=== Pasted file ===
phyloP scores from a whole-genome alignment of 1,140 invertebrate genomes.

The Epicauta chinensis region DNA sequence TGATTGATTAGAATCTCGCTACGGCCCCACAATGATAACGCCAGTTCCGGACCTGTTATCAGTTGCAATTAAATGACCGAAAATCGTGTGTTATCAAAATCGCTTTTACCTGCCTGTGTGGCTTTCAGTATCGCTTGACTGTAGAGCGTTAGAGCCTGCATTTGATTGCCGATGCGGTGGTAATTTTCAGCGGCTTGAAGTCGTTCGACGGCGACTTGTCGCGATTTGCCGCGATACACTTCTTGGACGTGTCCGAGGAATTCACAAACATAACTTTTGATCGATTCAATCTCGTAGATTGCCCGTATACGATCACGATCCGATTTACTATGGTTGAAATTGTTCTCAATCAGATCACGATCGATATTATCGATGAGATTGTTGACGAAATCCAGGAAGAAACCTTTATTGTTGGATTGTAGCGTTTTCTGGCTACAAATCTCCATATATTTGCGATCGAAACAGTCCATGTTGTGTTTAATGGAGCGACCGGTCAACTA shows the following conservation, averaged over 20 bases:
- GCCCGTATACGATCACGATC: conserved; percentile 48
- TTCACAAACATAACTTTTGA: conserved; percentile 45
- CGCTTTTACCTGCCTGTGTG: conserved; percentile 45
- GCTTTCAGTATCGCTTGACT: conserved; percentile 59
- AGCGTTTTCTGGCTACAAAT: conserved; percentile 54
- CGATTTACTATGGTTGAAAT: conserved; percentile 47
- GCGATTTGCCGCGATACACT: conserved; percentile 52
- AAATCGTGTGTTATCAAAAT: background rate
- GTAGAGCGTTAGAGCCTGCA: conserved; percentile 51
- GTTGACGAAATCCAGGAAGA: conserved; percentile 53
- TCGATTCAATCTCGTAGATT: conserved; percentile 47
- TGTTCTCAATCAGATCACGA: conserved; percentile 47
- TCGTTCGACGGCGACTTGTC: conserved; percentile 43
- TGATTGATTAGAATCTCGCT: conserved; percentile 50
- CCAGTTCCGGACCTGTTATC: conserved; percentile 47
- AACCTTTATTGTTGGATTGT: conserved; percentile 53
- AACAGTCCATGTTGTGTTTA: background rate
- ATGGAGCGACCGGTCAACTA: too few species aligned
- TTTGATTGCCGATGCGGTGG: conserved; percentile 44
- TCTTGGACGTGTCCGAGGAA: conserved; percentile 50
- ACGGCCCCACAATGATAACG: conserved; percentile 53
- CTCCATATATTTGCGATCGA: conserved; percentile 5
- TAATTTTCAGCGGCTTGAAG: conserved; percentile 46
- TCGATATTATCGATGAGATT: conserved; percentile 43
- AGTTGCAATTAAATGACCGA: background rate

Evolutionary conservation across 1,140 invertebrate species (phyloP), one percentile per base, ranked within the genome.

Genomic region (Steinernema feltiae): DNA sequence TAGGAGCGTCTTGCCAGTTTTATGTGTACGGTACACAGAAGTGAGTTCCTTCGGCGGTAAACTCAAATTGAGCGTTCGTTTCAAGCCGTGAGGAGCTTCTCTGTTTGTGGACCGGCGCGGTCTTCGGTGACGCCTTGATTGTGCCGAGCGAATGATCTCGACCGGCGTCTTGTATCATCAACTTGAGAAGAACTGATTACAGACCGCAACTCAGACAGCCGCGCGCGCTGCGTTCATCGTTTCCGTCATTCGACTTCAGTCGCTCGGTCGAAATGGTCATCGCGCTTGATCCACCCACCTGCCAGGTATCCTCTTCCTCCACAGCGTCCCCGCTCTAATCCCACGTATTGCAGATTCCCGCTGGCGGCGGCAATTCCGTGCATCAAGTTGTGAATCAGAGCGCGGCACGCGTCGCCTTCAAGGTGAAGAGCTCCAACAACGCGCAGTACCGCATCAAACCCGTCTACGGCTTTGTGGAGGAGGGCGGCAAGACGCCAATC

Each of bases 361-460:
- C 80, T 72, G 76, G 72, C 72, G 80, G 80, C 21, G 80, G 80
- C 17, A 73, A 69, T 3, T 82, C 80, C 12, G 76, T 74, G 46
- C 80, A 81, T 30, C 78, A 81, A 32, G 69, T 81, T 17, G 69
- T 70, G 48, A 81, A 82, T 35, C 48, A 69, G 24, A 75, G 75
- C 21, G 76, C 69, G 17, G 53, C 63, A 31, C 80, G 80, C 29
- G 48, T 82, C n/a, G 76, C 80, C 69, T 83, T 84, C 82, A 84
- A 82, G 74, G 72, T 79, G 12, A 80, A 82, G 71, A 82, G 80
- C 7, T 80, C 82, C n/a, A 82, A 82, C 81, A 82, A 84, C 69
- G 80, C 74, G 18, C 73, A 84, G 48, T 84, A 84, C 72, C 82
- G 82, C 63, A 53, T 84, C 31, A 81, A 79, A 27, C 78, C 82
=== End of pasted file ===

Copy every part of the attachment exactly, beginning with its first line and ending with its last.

phyloP scores from a whole-genome alignment of 1,140 invertebrate genomes.

The Epicauta chinensis region DNA sequence TGATTGATTAGAATCTCGCTACGGCCCCACAATGATAACGCCAGTTCCGGACCTGTTATCAGTTGCAATTAAATGACCGAAAATCGTGTGTTATCAAAATCGCTTTTACCTGCCTGTGTGGCTTTCAGTATCGCTTGACTGTAGAGCGTTAGAGCCTGCATTTGATTGCCGATGCGGTGGTAATTTTCAGCGGCTTGAAGTCGTTCGACGGCGACTTGTCGCGATTTGCCGCGATACACTTCTTGGACGTGTCCGAGGAATTCACAAACATAACTTTTGATCGATTCAATCTCGTAGATTGCCCGTATACGATCACGATCCGATTTACTATGGTTGAAATTGTTCTCAATCAGATCACGATCGATATTATCGATGAGATTGTTGACGAAATCCAGGAAGAAACCTTTATTGTTGGATTGTAGCGTTTTCTGGCTACAAATCTCCATATATTTGCGATCGAAACAGTCCATGTTGTGTTTAATGGAGCGACCGGTCAACTA shows the following conservation, averaged over 20 bases:
- GCCCGTATACGATCACGATC: conserved; percentile 48
- TTCACAAACATAACTTTTGA: conserved; percentile 45
- CGCTTTTACCTGCCTGTGTG: conserved; percentile 45
- GCTTTCAGTATCGCTTGACT: conserved; percentile 59
- AGCGTTTTCTGGCTACAAAT: conserved; percentile 54
- CGATTTACTATGGTTGAAAT: conserved; percentile 47
- GCGATTTGCCGCGATACACT: conserved; percentile 52
- AAATCGTGTGTTATCAAAAT: background rate
- GTAGAGCGTTAGAGCCTGCA: conserved; percentile 51
- GTTGACGAAATCCAGGAAGA: conserved; percentile 53
- TCGATTCAATCTCGTAGATT: conserved; percentile 47
- TGTTCTCAATCAGATCACGA: conserved; percentile 47
- TCGTTCGACGGCGACTTGTC: conserved; percentile 43
- TGATTGATTAGAATCTCGCT: conserved; percentile 50
- CCAGTTCCGGACCTGTTATC: conserved; percentile 47
- AACCTTTATTGTTGGATTGT: conserved; percentile 53
- AACAGTCCATGTTGTGTTTA: background rate
- ATGGAGCGACCGGTCAACTA: too few species aligned
- TTTGATTGCCGATGCGGTGG: conserved; percentile 44
- TCTTGGACGTGTCCGAGGAA: conserved; percentile 50
- ACGGCCCCACAATGATAACG: conserved; percentile 53
- CTCCATATATTTGCGATCGA: conserved; percentile 5
- TAATTTTCAGCGGCTTGAAG: conserved; percentile 46
- TCGATATTATCGATGAGATT: conserved; percentile 43
- AGTTGCAATTAAATGACCGA: background rate

Evolutionary conservation across 1,140 invertebrate species (phyloP), one percentile per base, ranked within the genome.

Genomic region (Steinernema feltiae): DNA sequence TAGGAGCGTCTTGCCAGTTTTATGTGTACGGTACACAGAAGTGAGTTCCTTCGGCGGTAAACTCAAATTGAGCGTTCGTTTCAAGCCGTGAGGAGCTTCTCTGTTTGTGGACCGGCGCGGTCTTCGGTGACGCCTTGATTGTGCCGAGCGAATGATCTCGACCGGCGTCTTGTATCATCAACTTGAGAAGAACTGATTACAGACCGCAACTCAGACAGCCGCGCGCGCTGCGTTCATCGTTTCCGTCATTCGACTTCAGTCGCTCGGTCGAAATGGTCATCGCGCTTGATCCACCCACCTGCCAGGTATCCTCTTCCTCCACAGCGTCCCCGCTCTAATCCCACGTATTGCAGATTCCCGCTGGCGGCGGCAATTCCGTGCATCAAGTTGTGAATCAGAGCGCGGCACGCGTCGCCTTCAAGGTGAAGAGCTCCAACAACGCGCAGTACCGCATCAAACCCGTCTACGGCTTTGTGGAGGAGGGCGGCAAGACGCCAATC

Each of bases 361-460:
- C 80, T 72, G 76, G 72, C 72, G 80, G 80, C 21, G 80, G 80
- C 17, A 73, A 69, T 3, T 82, C 80, C 12, G 76, T 74, G 46
- C 80, A 81, T 30, C 78, A 81, A 32, G 69, T 81, T 17, G 69
- T 70, G 48, A 81, A 82, T 35, C 48, A 69, G 24, A 75, G 75
- C 21, G 76, C 69, G 17, G 53, C 63, A 31, C 80, G 80, C 29
- G 48, T 82, C n/a, G 76, C 80, C 69, T 83, T 84, C 82, A 84
- A 82, G 74, G 72, T 79, G 12, A 80, A 82, G 71, A 82, G 80
- C 7, T 80, C 82, C n/a, A 82, A 82, C 81, A 82, A 84, C 69
- G 80, C 74, G 18, C 73, A 84, G 48, T 84, A 84, C 72, C 82
- G 82, C 63, A 53, T 84, C 31, A 81, A 79, A 27, C 78, C 82